Still, Ultimate Spider-Man #45 stands out from the pack — and perhaps doesn’t get the attention it deserves as a result — because the story focuses almost exclusively on Peter’s Aunt May. Of all of the Ultimate analogues, Aunt May may be the most dramatically different when compared to her 616 counterpart. From the very beginning, Bendis and Bagley chose to cast their May as an older (but not elderly and certainly not frail and on the verge of death every time she sneezed) matriarch with strong opinions and an even stronger resolve to move past the tragic death of her husband and be responsible for her teenaged nephew.
As a result, May is a far more well-rounded character lacking the albatross characteristics that made her a punchline in the 616 universe and somebody you actually wanted to read about. There were certainly a couple of good May stories in the 616 — most notably “The Conversation,” which is a favorite here at SuperiorSpiderTalk.com. But the main reason so many people love stories like “The Conversation,” is because they involve May acting like a fully dimensional human being rather than a caricature. In Ultimate Spider-Man, Bendis never needs to make that distinction because he realized casting the primary adult figure as an old “fuddy duddy” in a teenage superhero drama was probably not the best course of action in creating a realistic narrative.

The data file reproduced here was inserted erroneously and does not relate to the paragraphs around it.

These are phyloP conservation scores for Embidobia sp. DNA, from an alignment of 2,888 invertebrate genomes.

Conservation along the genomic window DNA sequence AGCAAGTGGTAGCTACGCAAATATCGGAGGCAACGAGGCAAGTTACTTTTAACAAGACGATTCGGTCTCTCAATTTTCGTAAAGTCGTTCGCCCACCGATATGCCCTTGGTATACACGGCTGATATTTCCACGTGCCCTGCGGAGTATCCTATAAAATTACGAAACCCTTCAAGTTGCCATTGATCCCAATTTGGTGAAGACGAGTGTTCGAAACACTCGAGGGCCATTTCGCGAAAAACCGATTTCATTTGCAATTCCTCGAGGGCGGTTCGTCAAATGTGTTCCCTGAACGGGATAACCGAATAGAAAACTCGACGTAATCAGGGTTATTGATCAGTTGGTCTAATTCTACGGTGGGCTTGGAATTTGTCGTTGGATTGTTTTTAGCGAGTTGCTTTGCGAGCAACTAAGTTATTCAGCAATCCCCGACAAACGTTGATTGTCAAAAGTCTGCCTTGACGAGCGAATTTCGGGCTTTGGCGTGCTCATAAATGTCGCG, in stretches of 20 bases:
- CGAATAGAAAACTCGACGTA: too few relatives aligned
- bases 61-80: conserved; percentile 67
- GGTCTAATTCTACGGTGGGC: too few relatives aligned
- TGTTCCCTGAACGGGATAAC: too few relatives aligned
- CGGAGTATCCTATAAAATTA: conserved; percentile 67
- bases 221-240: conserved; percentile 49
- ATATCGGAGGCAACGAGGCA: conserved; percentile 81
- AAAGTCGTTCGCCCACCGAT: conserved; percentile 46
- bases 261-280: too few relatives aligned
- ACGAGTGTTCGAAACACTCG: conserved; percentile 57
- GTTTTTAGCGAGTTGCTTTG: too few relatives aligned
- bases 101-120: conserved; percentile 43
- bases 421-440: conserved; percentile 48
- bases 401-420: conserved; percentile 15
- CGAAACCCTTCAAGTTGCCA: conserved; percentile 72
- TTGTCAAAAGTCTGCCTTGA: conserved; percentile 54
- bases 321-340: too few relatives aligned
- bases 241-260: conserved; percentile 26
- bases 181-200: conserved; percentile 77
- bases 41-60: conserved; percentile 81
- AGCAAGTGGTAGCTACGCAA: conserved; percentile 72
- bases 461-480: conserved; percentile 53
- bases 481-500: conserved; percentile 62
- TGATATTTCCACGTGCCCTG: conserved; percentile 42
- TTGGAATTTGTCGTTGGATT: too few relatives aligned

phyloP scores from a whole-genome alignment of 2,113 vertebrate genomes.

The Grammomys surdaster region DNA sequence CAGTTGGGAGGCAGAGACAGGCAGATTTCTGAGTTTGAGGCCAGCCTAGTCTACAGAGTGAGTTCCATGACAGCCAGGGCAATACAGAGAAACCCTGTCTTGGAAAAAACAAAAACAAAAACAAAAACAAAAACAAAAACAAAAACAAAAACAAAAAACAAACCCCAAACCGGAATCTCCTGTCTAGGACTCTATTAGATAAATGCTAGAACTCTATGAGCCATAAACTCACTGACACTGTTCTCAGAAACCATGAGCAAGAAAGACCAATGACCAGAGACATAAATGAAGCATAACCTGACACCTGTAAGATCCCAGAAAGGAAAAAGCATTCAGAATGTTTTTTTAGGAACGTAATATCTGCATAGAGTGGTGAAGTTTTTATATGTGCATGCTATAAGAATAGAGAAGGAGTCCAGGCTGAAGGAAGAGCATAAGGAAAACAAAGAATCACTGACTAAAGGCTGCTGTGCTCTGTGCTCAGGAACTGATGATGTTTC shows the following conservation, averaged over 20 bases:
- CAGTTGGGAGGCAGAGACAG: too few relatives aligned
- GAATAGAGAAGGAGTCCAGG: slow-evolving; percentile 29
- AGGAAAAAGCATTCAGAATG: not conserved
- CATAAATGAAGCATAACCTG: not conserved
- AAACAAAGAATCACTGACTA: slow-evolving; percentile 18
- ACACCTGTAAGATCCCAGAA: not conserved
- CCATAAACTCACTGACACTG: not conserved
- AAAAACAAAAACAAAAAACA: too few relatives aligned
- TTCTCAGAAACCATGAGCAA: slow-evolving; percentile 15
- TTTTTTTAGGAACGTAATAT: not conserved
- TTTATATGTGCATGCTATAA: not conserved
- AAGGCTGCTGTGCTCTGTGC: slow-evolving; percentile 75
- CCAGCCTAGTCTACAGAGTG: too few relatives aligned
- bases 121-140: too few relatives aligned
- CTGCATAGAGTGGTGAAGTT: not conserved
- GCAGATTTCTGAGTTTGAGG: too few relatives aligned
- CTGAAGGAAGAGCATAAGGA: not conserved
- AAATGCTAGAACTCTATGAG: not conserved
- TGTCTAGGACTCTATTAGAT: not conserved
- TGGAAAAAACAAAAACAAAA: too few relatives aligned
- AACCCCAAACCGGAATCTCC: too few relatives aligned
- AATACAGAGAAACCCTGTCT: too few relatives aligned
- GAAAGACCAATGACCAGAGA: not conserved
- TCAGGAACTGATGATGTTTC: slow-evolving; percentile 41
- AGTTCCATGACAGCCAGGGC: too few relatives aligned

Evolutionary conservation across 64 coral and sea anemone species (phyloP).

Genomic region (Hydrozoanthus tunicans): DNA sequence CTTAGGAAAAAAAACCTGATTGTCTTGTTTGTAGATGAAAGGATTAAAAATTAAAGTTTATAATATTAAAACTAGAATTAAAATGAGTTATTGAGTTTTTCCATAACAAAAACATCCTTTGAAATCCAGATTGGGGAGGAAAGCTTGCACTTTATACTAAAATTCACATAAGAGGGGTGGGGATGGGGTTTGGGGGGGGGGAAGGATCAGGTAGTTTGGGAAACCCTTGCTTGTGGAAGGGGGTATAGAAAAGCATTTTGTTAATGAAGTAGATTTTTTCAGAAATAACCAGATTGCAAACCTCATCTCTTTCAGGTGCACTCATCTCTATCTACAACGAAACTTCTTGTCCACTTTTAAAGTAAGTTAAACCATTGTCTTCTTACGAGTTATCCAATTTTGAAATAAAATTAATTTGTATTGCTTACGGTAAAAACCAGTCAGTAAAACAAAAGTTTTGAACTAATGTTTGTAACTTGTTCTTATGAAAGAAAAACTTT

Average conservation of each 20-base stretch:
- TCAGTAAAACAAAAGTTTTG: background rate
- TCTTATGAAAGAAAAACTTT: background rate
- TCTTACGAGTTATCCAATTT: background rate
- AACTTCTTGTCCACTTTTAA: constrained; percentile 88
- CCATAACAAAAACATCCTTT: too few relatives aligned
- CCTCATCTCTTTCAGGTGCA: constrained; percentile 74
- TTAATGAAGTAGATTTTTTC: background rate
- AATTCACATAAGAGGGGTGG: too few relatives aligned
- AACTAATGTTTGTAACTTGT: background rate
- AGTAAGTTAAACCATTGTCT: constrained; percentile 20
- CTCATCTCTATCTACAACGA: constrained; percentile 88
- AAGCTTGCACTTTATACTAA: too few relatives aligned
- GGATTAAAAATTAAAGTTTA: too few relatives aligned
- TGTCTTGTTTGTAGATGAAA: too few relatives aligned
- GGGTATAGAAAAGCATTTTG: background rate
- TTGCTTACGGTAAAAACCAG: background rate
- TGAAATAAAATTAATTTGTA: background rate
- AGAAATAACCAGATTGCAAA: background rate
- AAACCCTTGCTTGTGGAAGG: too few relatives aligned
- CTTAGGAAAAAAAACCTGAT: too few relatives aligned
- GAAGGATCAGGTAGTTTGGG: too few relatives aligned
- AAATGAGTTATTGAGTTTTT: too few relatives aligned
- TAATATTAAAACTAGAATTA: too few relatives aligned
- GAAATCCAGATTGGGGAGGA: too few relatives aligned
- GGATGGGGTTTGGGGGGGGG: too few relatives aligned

In “Guilt,” Bendis and Bagley hit the pause button on the Spider-Man action and give us a comic book story featuring May in a therapy session. That’s right, this is a superhero comic starring two middle-aged female characters who do not possess super powers. And yet it still miraculously finds a way to fail the Bechdel test in that all May can talk about is her nephew and that mysterious masked menace Spider-Man.